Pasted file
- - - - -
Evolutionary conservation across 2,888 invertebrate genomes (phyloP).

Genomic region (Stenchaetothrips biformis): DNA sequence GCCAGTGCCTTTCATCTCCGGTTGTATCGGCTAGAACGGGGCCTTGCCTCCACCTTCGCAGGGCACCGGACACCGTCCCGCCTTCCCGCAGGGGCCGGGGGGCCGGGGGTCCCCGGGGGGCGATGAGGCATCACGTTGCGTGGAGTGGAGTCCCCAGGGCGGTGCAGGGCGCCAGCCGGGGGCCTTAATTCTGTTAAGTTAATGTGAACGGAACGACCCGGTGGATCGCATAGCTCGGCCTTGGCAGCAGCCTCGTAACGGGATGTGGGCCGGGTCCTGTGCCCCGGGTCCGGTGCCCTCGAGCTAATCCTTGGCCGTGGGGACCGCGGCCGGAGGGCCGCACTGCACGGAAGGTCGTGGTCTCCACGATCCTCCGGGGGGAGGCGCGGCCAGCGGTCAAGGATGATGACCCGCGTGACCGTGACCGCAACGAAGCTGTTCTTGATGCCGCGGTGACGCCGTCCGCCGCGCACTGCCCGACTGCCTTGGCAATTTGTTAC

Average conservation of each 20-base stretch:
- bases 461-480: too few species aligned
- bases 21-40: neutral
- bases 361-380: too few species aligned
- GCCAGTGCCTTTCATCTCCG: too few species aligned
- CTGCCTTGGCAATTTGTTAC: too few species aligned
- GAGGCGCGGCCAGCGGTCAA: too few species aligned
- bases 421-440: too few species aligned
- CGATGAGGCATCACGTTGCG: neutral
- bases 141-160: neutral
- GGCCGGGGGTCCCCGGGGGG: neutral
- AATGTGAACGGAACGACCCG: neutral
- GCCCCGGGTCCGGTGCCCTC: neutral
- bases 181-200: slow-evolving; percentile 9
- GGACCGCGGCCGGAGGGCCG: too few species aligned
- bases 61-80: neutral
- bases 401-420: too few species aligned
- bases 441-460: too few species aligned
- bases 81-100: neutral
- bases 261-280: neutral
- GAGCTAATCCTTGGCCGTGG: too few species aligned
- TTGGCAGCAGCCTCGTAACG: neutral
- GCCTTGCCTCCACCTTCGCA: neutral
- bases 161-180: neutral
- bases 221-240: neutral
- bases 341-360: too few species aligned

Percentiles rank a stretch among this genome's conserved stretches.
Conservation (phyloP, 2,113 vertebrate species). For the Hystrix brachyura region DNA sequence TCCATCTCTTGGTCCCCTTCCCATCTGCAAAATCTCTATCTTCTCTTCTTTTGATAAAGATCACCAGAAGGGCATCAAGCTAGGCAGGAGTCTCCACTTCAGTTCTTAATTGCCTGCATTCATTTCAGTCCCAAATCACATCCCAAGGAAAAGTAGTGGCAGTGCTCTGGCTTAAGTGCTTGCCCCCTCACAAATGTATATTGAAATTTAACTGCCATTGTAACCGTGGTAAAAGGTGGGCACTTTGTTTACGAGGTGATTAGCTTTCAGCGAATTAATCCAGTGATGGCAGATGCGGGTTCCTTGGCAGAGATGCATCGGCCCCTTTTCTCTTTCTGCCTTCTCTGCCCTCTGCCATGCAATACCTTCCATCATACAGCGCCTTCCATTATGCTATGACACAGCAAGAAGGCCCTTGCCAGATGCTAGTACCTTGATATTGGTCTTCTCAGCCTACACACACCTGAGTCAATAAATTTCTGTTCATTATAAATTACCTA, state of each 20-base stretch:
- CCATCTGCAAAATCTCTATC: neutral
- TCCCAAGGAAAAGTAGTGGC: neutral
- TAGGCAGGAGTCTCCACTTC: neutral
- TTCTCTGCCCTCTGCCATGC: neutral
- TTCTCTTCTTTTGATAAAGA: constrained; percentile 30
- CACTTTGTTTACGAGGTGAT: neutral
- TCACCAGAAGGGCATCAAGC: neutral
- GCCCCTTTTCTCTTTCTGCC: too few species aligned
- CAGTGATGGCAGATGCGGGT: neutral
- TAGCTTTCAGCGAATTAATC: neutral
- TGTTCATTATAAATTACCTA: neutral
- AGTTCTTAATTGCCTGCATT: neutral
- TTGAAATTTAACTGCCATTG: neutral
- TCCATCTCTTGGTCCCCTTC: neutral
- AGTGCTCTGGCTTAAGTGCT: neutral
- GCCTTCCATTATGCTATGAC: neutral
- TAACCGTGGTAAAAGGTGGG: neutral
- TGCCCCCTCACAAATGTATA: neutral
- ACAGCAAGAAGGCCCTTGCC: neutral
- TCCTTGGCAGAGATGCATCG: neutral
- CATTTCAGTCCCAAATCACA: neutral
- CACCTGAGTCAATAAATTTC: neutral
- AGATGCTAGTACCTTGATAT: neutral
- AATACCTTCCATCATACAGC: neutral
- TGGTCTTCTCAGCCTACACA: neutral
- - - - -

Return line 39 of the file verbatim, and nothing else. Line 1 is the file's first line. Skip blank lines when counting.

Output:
- CAGTGATGGCAGATGCGGGT: neutral